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Big-Box Stores Like Target Think These New Apps Can Defeat Amazon

Can they stop the showrooming monster?

Not so long ago, retailers struggled mightily to direct shoppers away from browsers and over to their newfangled branded apps without much success. This holiday season, however, might prove to be the apps' tipping point thanks to more sophisticated tools at retailers' disposal, including mobile mapping, payments, price-comparison tools, image recognition features and beacon technology. In fact, these new features might even give retailers a fighting chance against Amazon.

Target, Walmart and Kohl's are all traditional big-box retailers with new, souped-up mobile apps this year aimed at steering shoppers away from Amazon. Target, for example, recently launched store-specific mapping software that helps shoppers navigate its sprawling retail centers.

Meanwhile, Kohl's revamped its app in November with a mobile wallet that lets loyalty members redeem offers in-store. The strategy centers around leveraging marketers' physical locations since the bulk of holiday shopping still takes place in-store. "All of those retailers have a competitive advantage when you're in the store—they can build context into their apps that Amazon can't build," explained Jason Goldberg, vp of commerce strategy at Razorfish.

But others are skeptical if these mobile efforts can make even a dent in in-store sales. Ben Reubenstein, president of Possible Mobile, questioned the success of the slew of new apps because they tend to only focus on one part of the shopping experience. "I would say that [retailers are] doing a great job at innovative technology that can give you more information, but they need to stay true to the whole physical experience," he said.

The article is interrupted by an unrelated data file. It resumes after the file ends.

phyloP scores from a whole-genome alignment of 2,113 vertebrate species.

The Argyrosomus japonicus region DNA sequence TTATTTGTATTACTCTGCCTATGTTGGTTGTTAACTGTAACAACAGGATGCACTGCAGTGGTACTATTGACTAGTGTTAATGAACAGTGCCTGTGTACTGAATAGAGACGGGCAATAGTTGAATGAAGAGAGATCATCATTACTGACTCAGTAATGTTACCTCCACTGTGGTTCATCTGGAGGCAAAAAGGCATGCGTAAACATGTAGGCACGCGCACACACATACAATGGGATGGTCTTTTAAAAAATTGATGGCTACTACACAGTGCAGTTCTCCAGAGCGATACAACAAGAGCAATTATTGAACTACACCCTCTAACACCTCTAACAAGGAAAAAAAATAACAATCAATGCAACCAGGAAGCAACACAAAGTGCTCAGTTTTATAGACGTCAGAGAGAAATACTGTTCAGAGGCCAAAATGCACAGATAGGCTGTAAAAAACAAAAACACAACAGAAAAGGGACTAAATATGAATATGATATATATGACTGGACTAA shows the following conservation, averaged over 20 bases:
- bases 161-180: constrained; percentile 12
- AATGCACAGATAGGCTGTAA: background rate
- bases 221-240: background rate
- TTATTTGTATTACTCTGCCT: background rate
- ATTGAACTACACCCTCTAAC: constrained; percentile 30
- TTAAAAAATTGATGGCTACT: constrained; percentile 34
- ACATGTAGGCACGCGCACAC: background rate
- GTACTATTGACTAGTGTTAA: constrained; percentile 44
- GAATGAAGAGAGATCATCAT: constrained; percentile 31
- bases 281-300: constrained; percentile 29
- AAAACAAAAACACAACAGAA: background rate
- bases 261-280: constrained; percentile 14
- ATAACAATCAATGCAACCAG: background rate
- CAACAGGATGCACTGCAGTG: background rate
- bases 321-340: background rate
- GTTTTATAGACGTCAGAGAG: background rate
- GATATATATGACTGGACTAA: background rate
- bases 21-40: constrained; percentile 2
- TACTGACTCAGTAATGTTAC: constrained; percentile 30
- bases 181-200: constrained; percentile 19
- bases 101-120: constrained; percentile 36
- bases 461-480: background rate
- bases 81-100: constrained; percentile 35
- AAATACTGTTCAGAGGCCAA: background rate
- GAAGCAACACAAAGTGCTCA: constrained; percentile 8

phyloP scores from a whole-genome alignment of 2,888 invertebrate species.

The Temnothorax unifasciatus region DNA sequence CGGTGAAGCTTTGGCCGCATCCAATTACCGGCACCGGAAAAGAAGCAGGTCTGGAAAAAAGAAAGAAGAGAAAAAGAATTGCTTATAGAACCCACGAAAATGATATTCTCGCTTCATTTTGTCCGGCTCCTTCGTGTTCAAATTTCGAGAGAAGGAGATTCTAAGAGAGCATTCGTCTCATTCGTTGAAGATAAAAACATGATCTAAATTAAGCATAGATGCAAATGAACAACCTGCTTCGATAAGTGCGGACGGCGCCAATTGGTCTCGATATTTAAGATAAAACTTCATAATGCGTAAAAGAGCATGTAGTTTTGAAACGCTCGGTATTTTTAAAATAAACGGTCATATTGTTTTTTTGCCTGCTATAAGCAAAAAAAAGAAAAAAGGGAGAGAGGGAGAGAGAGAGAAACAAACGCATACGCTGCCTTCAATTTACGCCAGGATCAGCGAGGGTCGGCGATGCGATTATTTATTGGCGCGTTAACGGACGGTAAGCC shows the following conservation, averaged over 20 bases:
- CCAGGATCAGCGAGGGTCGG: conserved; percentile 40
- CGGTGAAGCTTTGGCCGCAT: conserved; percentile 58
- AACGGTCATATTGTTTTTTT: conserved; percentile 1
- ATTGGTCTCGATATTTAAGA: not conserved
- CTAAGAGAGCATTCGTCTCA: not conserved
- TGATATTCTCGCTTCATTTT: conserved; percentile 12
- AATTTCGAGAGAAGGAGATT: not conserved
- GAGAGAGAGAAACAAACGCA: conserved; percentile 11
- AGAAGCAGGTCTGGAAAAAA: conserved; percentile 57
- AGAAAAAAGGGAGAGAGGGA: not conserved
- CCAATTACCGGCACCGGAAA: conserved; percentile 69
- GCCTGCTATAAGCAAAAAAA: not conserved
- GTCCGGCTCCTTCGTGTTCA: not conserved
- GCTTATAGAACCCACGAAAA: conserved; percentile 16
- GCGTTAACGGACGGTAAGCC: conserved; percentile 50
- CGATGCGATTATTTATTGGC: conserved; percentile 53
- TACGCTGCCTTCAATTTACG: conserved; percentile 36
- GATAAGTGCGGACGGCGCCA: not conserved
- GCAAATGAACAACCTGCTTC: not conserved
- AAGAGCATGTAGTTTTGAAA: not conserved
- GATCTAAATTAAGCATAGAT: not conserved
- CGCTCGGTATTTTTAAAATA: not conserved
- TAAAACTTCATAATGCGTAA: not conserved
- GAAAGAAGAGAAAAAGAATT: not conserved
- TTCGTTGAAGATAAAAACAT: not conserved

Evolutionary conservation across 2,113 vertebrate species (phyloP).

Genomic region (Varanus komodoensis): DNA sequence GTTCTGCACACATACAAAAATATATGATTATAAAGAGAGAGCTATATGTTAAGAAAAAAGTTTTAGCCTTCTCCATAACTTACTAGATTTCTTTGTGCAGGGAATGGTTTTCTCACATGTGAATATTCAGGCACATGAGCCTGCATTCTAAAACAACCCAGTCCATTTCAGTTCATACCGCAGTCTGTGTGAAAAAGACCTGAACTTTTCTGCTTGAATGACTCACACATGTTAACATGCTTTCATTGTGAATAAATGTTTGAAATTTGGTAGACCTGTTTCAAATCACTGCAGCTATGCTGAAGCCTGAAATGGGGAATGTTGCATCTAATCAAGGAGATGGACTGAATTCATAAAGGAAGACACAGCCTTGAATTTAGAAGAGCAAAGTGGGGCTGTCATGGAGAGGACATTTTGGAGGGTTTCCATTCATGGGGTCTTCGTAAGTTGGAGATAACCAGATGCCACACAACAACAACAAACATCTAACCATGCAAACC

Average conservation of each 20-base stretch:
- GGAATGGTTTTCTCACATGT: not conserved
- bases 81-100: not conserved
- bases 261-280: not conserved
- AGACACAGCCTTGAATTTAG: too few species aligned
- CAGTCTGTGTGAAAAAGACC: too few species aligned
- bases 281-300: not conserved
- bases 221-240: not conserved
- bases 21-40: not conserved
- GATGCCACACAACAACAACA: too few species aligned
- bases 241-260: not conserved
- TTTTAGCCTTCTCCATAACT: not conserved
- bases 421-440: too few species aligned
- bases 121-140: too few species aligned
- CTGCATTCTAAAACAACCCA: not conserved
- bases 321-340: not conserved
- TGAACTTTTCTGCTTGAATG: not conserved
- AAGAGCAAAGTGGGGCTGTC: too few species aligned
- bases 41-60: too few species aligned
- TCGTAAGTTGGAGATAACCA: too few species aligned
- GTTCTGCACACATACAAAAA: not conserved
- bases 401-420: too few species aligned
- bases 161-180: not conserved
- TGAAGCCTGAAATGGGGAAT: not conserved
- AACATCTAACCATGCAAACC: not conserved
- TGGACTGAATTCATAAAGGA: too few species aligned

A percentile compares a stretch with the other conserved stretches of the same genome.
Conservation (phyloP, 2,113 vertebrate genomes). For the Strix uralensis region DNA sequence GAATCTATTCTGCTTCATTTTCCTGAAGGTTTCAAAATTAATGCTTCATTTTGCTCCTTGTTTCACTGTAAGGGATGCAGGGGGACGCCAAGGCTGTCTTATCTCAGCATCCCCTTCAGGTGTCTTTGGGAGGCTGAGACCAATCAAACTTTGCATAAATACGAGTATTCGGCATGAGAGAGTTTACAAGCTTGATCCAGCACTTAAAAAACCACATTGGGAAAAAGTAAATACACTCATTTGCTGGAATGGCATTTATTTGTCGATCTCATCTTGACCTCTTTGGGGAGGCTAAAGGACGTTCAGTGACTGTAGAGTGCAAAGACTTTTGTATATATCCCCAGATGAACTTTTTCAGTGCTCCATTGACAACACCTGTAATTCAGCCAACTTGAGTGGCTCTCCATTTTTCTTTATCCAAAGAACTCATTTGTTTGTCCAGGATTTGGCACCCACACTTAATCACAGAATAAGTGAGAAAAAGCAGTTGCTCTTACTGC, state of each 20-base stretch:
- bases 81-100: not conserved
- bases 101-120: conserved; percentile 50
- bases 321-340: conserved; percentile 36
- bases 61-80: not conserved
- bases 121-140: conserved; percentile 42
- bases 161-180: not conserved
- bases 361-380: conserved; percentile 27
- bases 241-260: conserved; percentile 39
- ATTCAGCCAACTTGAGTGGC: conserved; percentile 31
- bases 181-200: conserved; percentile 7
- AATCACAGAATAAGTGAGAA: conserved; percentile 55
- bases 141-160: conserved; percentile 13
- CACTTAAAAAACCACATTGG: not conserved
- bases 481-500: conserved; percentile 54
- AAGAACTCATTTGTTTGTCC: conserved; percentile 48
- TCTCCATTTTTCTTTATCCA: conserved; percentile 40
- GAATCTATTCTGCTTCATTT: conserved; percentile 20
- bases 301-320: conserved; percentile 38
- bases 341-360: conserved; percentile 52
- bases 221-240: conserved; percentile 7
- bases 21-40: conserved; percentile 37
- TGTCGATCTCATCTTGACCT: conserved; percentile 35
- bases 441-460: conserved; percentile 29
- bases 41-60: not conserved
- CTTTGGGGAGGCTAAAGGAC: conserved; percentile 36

Still, other retailers are investing in new mobile commerce features this year that drive sales on smartphones and tablets. Macy's recently launched an app where shoppers snap pictures of something they like in order to find similar products on Macys.com. The app is geared toward younger consumers who are increasingly using social platforms like Instagram to find things to buy.

"This was pointed at millennials," said Serena Potter, general vp of marketing strategy, Macys.com. "Millennials are a very important consumer segment … and [we are] trying to come up with new ways for them to shop that keeps it fun, engaging, interesting and a little bit different from the traditional methods of shopping."

Macy's image recognition app is based on similar technology that Amazon used to make showrooming mainstream several years ago. While Macy's app is an ambitious effort to drive sales, apps without added in-store bells and whistles are unlikely to steal online sales from Amazon. "To me, they’re all trying to me-too Amazon," noted Nikki Baird, an analyst at RSR Research. "The younger [the shopper,] the more advantage Amazon seems to have."

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